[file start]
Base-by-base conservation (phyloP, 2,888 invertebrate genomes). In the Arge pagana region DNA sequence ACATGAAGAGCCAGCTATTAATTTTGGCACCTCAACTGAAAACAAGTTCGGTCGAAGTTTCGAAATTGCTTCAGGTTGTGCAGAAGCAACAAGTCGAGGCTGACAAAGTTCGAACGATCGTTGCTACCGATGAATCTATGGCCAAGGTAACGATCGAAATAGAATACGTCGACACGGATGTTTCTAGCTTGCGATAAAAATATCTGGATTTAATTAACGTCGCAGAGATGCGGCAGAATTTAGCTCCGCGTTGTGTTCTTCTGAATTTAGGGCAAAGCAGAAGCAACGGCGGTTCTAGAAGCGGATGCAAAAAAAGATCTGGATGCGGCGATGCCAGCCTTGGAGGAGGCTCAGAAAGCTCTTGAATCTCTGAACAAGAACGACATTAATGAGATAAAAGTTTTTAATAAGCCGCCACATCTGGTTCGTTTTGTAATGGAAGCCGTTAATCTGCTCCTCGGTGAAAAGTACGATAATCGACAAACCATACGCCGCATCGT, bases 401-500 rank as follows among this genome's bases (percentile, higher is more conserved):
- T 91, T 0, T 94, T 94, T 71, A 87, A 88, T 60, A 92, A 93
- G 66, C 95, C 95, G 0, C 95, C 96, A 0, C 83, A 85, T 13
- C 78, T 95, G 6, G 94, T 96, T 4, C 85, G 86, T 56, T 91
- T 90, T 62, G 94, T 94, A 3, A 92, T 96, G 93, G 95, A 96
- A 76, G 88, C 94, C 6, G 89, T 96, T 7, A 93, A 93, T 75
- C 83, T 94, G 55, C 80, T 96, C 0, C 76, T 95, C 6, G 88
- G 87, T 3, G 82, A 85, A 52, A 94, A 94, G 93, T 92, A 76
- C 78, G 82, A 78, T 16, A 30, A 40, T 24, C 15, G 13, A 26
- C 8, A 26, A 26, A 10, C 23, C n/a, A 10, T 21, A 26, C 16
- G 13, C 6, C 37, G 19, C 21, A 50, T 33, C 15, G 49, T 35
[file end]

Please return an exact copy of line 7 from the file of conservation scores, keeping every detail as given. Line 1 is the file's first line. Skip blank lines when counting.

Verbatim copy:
- C 83, T 94, G 55, C 80, T 96, C 0, C 76, T 95, C 6, G 88